Lev Grossman’s frantic apologia of mass market fiction in today’s Wall Street Journal is a jumbled argument at best, a misguided set of sentiments at worst. The basic notion that fiction with plot lies antithetical to literary fiction is just wrong. He even implicitly acknowledges this when he recommends The Great Gatsby as an example of good plot, though he listed it as an example of the Modernism that originally "killed" plot in the first place.
Let me state, however, before I move too far, that I believe ALL books have a place somewhere – yes, even the bad ones, like the Twilight series. Who knows when a book like this will get someone excited about reading? However, pitting one type of book against another type is just bad for business – especially when the type of books being championed are the easy, silly ones. I love a great story, but what I love even more is when a great story is told in a smart, unique way. However, let’s have a brief chat about what plot IS anyway – and yes, Mr. Grossman, the modernists did help us to expand this definition - not kill it -much to our gratitude.
The elementary school definition of “plot” is action and it follows a bell curve. A plot is introduced, rises in suspense to a climax, and then recedes to a resolution. Most plot is easy to identify because it takes place as external action. The characters perform action, things happen, things are resolved, the book is over. What the modernists did for us – and the postmodernists expanded upon – is the notion of internal action, the idea that tremendous things can happen in the mind that effect the outside world - or at least the character's view of it. Julia Leigh is a master of such plotting. Nothing much “happens” in her recent novella Disquiet, yet the main character is completely transformed by the end of the book. The small moments – her return to her childhood home, memories of trauma from her abusive marriage, thoughts of suicide while she floats in the lake – transform her just as radically as any major, dramatic event. Leigh’s precision in Olivia’s character allows us see to how these insignificant happenings could change a person. And, actually, this is closer to what happens in real life.
So. We have a new, more nuanced definition of plot, one that allows for a more interesting view of fiction. The best authors are able to manipulate these nuances, add some great language, and create a wonderfully rich novel. Some, like the mass market folks, are not. However, a spade should be called a spade when we see it, and Stephanie Meyer is not a great novelist because her books have sold millions of copies. (Determining the quality of any art through the market is always a faulty business.) Stephanie Meyer could never be Leo Tolstoy – not that she’s trying – and no amount of multiple weeks on the bestseller list makes her such. Let’s not be confused and think that it does.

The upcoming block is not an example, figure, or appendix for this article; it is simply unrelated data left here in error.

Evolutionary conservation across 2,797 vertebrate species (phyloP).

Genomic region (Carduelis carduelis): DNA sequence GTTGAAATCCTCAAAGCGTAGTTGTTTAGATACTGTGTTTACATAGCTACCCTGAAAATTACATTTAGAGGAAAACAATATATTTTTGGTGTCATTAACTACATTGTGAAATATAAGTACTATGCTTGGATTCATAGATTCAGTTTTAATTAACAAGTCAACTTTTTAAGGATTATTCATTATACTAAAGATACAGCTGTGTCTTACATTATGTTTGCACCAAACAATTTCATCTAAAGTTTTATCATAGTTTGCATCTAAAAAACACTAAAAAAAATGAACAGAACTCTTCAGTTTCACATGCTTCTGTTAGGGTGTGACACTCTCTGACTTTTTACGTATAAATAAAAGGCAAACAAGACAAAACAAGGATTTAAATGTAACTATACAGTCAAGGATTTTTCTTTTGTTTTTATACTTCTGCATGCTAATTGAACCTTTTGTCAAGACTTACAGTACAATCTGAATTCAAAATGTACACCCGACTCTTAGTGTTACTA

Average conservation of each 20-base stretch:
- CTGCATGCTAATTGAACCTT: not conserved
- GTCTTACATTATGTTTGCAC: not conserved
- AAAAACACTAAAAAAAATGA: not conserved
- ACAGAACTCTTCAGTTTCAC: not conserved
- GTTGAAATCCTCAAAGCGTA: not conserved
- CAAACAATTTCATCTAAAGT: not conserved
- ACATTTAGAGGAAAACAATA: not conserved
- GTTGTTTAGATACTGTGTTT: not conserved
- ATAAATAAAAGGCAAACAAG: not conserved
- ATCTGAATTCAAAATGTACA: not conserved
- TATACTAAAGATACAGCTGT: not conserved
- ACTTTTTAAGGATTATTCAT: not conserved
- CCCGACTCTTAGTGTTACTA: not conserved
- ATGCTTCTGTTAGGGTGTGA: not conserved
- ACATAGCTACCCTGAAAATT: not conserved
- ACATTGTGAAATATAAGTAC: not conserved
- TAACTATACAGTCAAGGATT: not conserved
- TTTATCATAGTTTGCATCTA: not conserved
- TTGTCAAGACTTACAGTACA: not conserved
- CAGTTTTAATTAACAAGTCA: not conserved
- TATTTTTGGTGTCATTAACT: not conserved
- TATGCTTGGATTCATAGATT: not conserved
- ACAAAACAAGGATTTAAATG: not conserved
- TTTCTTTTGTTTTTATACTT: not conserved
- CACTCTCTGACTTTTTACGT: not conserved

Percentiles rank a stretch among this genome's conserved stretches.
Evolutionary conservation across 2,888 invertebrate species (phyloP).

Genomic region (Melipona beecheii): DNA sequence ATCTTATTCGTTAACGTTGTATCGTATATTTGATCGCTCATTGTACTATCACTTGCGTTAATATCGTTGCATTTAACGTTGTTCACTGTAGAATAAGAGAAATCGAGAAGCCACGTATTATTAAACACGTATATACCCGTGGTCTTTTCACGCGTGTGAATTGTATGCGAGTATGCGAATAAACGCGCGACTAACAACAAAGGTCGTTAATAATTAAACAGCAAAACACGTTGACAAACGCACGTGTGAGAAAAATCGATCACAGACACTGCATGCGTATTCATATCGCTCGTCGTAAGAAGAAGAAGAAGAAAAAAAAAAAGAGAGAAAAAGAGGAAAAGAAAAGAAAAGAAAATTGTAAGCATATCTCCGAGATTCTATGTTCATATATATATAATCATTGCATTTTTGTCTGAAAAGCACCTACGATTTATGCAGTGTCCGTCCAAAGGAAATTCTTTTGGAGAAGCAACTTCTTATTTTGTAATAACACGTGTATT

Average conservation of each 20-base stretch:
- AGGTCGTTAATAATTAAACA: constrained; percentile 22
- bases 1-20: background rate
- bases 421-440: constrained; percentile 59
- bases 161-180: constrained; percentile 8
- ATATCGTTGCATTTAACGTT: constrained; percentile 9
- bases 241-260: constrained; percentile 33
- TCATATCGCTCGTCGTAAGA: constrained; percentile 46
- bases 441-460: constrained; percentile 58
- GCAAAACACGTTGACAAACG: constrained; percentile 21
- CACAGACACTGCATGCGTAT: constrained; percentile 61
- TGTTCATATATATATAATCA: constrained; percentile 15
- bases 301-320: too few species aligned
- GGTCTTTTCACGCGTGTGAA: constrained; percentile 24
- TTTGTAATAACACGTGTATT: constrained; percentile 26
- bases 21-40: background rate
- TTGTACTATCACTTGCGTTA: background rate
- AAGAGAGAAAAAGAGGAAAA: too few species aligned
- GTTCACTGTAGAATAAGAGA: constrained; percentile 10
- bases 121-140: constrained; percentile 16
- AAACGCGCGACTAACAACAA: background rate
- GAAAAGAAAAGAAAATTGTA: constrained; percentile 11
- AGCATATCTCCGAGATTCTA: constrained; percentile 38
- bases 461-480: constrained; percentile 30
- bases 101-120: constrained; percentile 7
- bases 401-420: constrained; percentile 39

Lev Grossman argues that because these mass market books are selling so well, they must be quality – or what they represent, plot over non-plot, must be - but one does not always equal the other. He also argues that they’re good because they are not hard. Perhaps they are not hard, but what is hard, and who defines it? I actually find (many of) the mass market books HARD to read because they’re so inane and boring. There is nothing to hold on to, no interesting characters, no unique insights into the human condition. Some people really like these books, and I think that’s fine, but let’s not be obtuse and say that their popularity argues for their quality.
In close, I find all cant like that of Grossman’s to be disturbing and not a little bit depressing. If the Time book critic is not arguing for people to expand their view of literature past the Kroger book section, who is going to make the argument that there are great books out there besides the ones that make big hits with the teens? Who is going to recommend Bram Stoker’s Dracula or Wilkie Collin’s The Woman in White to the person who has “fallen in love” with the Twilight series? If our “plot-deficient” novels of today are hard, then when will Dickens, Thackery, Eliot, Austen, Shakespeare, and Fitzgerald become hard? Oh, right, they have already because people like Grossman believe that reading is only GOOD when absorbed through easily digestible action. The notion of reading to expand a person’s view of the world, themselves, and humanity, I suppose, is too “hard.”